Social Scientists Swarm Capitol Hill for a Day

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Part of the role that Washington, D.C.-based scholarly societies and consortia have is to march up to Capitol Hill and at a minimum thank legislators for helping their institutions and disciplines and at maximum to fight out with those same legislators for support that is lacking or threatened.

Last week the Consortium of Social Science Associations, or COSSA, as part of its annual meeting, mobilized its members in a combined Social and Behavioral Science Advocacy Day on the Hill that combined the cordialities of meeting members of Congress with some hard-tacks requests to maintain federal science and statistical spending.

“The purpose of having an event like this is bringing people to town who don’t do this for a living,” explained Wendy Naus, COSSA’s executive director. “They’re not lobbyists of government relations professionals; they’re the researchers back home. COSSA exists to advocate on behalf of social and behavioral science and to get into the details on policy and funding and strategy, but what we can’t do is bring those messages about what research is happening in the local university [to the local legislators].”

By crafting a coordinated one-day event that represented multiple threads of the social and behavioral science community, this was a first-ever event for COSSA, “this first of what we hope will be many years of bringing the entire community together with a common message,” said Naus. All told, more than 60 members of the consortium met with staff or legislators in 84 different House and Senate offices. (Other advocacy efforts by the pros–such as the Coalition for National Science Funding and a new social and behavioral science campaign that includes COSSA–continue in full force.)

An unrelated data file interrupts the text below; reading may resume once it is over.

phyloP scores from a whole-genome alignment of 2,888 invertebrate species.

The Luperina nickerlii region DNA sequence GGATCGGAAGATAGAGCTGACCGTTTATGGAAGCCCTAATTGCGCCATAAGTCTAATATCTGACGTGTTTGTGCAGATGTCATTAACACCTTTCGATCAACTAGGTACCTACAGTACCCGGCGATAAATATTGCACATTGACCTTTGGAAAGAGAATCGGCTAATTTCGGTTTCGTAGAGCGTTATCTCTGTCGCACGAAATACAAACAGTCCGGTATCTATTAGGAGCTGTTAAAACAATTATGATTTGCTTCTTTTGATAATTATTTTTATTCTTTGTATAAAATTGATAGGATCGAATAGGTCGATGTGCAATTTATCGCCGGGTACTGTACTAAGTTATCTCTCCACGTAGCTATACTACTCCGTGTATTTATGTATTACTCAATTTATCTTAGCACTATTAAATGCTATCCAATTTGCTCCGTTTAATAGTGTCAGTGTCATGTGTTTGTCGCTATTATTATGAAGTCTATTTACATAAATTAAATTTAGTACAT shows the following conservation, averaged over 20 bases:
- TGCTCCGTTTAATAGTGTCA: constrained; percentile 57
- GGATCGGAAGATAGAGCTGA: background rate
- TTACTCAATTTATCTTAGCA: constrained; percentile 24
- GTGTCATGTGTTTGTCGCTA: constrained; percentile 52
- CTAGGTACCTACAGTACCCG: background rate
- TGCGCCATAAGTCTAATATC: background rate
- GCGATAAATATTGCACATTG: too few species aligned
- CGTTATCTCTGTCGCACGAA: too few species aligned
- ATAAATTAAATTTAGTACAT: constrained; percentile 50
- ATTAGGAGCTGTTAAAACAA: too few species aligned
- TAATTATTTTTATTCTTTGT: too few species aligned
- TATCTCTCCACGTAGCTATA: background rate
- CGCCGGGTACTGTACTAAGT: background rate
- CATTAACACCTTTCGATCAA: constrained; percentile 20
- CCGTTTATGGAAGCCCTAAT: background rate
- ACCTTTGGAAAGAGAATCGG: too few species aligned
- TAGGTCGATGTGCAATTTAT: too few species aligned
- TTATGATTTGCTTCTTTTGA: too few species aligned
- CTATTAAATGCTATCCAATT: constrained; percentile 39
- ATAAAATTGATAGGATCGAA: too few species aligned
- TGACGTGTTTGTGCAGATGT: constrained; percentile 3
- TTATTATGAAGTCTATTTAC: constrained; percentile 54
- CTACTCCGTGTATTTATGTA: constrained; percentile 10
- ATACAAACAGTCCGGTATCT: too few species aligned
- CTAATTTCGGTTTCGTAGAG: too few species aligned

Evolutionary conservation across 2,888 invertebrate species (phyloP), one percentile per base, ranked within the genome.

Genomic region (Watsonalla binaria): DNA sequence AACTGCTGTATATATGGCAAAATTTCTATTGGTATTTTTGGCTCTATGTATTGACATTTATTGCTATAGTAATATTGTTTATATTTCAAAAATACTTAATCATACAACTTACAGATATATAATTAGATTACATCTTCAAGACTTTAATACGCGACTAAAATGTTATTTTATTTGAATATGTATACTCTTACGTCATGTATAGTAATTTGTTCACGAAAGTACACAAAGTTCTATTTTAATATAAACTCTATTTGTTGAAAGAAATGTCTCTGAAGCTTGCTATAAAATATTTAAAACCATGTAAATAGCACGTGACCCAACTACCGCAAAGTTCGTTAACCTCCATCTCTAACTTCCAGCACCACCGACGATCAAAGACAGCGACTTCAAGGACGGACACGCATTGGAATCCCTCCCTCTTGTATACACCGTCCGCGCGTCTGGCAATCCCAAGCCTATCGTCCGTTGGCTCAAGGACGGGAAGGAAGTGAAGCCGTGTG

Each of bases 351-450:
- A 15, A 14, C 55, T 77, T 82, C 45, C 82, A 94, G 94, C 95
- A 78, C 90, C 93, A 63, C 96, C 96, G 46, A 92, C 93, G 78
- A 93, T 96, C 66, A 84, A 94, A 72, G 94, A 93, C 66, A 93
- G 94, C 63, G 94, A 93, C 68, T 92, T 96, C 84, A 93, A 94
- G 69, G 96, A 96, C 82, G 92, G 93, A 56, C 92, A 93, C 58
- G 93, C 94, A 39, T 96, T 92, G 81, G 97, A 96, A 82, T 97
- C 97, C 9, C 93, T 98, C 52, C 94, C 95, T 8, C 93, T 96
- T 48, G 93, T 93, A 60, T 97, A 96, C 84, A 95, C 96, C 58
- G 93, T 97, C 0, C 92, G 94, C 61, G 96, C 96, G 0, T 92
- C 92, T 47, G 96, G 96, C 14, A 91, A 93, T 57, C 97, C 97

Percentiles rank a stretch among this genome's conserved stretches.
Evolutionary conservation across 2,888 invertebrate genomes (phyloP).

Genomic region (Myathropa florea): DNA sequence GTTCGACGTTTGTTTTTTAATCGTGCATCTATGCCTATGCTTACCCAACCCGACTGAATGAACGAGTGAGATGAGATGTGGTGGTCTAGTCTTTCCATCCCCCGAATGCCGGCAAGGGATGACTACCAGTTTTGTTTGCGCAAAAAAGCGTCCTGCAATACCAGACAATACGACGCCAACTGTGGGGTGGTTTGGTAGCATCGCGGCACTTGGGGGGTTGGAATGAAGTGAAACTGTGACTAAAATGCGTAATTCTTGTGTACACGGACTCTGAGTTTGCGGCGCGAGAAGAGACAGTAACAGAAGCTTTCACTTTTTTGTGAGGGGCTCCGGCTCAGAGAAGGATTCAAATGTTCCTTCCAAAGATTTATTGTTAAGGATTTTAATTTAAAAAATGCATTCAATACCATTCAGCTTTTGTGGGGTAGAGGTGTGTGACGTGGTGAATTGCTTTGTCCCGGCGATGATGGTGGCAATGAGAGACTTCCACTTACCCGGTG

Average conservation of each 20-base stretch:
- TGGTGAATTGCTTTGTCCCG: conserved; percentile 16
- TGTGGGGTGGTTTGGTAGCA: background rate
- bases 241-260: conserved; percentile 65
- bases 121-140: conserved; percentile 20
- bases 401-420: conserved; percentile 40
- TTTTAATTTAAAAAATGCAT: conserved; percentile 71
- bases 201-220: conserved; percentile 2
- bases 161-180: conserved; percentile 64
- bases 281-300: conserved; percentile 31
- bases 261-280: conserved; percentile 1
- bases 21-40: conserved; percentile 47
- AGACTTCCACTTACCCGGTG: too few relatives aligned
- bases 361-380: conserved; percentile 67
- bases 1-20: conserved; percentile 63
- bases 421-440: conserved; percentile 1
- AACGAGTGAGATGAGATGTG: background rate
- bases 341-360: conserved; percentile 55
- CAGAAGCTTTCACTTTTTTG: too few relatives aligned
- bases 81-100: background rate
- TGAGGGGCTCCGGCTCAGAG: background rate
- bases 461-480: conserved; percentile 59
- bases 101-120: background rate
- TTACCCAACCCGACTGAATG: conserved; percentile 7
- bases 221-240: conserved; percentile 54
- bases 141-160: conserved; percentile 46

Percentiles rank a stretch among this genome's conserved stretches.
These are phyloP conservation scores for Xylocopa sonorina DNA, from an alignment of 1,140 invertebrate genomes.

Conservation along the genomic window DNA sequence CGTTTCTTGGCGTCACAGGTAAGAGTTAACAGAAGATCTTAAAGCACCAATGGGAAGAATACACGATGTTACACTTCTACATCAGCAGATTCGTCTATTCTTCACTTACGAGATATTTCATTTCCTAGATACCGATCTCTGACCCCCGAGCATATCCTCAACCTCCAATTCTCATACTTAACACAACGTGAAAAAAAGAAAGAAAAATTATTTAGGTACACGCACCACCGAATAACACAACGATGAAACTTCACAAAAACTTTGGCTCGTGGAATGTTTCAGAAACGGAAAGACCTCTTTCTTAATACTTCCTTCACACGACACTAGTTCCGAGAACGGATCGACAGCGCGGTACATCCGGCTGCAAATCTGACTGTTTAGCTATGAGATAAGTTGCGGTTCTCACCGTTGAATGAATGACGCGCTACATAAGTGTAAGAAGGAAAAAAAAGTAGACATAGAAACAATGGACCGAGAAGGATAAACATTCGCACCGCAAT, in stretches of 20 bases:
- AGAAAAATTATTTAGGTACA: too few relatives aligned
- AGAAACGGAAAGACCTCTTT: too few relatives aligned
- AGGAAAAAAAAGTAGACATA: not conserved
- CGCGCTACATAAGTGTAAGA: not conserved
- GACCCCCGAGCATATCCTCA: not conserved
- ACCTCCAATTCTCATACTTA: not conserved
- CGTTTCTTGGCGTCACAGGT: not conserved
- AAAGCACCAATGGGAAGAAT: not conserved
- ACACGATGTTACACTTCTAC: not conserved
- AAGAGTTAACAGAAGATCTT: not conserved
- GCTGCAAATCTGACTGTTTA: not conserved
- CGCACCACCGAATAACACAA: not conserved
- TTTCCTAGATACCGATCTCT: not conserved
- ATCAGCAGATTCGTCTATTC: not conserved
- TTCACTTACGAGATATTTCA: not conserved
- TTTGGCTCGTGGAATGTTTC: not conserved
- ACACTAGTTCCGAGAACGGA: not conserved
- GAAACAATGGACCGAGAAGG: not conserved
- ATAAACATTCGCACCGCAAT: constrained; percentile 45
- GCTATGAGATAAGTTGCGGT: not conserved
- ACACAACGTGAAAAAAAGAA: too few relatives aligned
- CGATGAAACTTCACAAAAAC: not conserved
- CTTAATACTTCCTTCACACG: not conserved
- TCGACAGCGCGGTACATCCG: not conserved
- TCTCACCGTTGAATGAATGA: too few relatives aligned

Although social and behavioral scientists have felt the hot breath of (generally Republican) legislators eager to deprecate or even dismantle federal spending on social science–think of the ‘Coburn amendment’ that axed spending on political science, for example—for years, the participants in this advocacy event avoided the rhetoric of conflict in delivering that common message.

The overall message, said Naus, was to connect the local practitioners with the politicians who represented their district, and to encourage the policymakers to tap into the resources offered by the researchers. Not that there weren’t some specific “asks” for the politicians: please maintain the requested funding levels for federal science agencies in the current debate over the budget, do all you can to reject cuts to social and behavioral science accounts, and by all means avert another round of sequestration. Sequestration—the across-the-board cuts in federal spending that part of the so-called “fiscal cliff”–“would not only hurt social sciences,” said Naus, “it would hurt everybody next year who relies on non-defense discretionary spending.”